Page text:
- ‘Rick Side’: stage right, meaning directly in front of the one true God of rock and roll rhythm guitar, Mr Rick Parfitt.
The knowledge that I would be mere feet away from my lifelong idol was a little too much to bear, and I had to lie down in a darkened room for the next 6 days before I could return to work.
My excitement actually almost turned to blinding rage a few minutes before the show started, as some dopey clowns showed up, claiming to also have tickets to ROW A SEATS 1-3!
My mind was spinning! What did this mean? Had I bought the wrong tickets? Had there been a system error? Did these people have counterfeit tickets bought on the illicit underground Status Quo/Beach Boy black market? Was there about to be a rumble? Knowing my dad was far too timid and not at the required level of front row desperation to fight back, I interjected. “Let me see these ‘tickets’!”, I thought with full sarcasm. “Please may I have a look?”, I said, meekly.
2 seconds of glancing over the tickets and I was mightily relieved but apoplectic with rage. It quite clearly said “Row R”! How on Earth had they mistaken that for an A? Had they really been thinking that they had front row seats all this time without checking the ticket properly? Or were they trying to pull a fast one that they were never going to get away with? Either way, the jig was up my friends, and they were despatched back to the 18th row where they belonged.
Overall, the crowd was an interesting mixture. There were of course lots of people who were excited to see both bands, but there were pockets of people who were clearly only there for one or the other. As a result I saw denim-clad long-haired rockers disappear to the bar for the entire duration of the Beach Boys’ set, while I also witnessed a pair of Hawaiian shirt wearing surf-rock lovers sat on their hands in the second row looking bored out of their brains, while all around them people went nuts as Quo blasted out ‘Backwater’. For my part, I wore a newly purchased Hawaiian shirt over a Status Quo tour t-shirt, because I’m awesome.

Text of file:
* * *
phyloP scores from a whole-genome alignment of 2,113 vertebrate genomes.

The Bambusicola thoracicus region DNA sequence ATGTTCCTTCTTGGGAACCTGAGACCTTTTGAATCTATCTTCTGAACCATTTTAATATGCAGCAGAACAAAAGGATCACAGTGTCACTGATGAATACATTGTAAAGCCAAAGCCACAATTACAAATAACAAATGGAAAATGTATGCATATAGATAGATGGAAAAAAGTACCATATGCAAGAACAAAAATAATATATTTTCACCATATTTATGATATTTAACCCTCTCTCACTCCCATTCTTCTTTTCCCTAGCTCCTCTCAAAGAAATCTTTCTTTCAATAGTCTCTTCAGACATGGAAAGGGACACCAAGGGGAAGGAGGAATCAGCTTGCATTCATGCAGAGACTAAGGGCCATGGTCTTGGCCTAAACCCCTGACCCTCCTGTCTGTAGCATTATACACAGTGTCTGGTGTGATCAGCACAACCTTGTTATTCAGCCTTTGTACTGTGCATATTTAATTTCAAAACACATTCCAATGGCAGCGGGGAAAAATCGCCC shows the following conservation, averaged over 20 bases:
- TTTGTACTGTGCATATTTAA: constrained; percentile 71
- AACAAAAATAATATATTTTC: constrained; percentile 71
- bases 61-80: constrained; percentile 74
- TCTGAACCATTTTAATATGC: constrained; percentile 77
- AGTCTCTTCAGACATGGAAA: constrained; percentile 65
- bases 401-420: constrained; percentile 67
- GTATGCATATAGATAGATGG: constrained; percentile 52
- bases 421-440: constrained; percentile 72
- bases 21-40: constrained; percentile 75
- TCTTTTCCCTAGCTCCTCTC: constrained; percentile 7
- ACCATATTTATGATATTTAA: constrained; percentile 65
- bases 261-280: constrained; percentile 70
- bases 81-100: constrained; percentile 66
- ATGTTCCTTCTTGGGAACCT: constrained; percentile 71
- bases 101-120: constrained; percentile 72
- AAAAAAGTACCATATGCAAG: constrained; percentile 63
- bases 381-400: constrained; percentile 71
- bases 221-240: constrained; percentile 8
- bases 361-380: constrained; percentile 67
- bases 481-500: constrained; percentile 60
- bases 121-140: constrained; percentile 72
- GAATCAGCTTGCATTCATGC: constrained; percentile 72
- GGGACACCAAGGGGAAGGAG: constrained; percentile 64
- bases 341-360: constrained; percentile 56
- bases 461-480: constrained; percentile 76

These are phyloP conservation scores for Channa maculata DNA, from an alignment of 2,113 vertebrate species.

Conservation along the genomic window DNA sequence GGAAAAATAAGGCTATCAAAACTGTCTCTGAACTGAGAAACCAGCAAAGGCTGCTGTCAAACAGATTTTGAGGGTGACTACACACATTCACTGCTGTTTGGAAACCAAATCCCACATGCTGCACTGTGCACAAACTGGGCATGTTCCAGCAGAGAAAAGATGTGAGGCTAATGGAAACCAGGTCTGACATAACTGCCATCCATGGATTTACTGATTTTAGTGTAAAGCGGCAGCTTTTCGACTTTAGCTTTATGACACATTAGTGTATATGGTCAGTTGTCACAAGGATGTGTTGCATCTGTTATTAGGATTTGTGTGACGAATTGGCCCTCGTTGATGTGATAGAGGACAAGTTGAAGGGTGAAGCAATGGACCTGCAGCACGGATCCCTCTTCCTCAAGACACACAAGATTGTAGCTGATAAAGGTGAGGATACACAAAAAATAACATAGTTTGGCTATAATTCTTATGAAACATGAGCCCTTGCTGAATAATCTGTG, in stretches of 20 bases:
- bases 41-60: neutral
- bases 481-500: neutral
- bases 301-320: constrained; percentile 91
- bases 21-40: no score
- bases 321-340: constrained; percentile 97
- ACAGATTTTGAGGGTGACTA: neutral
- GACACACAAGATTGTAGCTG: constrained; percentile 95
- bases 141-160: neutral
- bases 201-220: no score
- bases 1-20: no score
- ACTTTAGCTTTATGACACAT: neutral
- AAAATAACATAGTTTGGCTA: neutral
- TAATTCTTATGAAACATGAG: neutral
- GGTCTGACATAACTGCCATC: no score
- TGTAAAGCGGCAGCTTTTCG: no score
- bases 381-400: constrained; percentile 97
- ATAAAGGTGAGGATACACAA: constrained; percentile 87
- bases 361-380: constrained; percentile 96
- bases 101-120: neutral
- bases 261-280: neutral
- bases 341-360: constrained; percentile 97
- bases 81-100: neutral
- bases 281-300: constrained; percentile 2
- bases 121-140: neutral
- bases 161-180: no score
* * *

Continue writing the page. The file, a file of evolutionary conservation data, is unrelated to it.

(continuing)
Once the tour had started, news had seeped out that the bands were performing separately, with Quo on last, and there was no ‘Fun, Fun, Fun’ collaboration of any kind. This was great news, but it still amazes me to think that the Beach Boys essentially supported Status Quo in the year 2001.
I can only assume the decision was made based on the fact that it wasn’t really the real Beach Boys, as there were no Wilsons present (Brian no longer touring, and Carl having passed away a couple of years earlier). It was basically Mike Love and Bruce Johnston and whoever else they had cobbled together. Some may argue that without Alan Lancaster and John Coghlan it wasn’t really the real Status Quo either, but that’s a discussion for another day.
Whatever the reason, it worked out well, because while a Beach Boys show is quite a fun, relaxed, sit-down event with lots of singing along, a Quo show is much more in-your-face and rock ‘n’ roll, so I guess it made sense for them to go in that order.
Odd combination or not, I really enjoyed the Beach Boys set. Frankly I didn’t know or care who was in the line-up that day, and it was a new experience to see an opening act where everyone knew all the songs.
The funniest thing about their show, however, was that it consisted of these great summer surf-rock numbers but it was played under a torrential downpour that started as they came on and didn’t let up until we were back home. It was hard to get away from the irony, and they played up to the fact that this rain-soaked, grey English evening was not what they had in mind when they’d recorded “Surfin’ Surfari” or “Surfin’ USA”.
Perhaps it was because we were close enough to the stage to be partially protected by its roof, but I felt you’d have to be particularly grouchy not to enjoy their fun, hour-long show, even if it was completely out-of-place with the weather.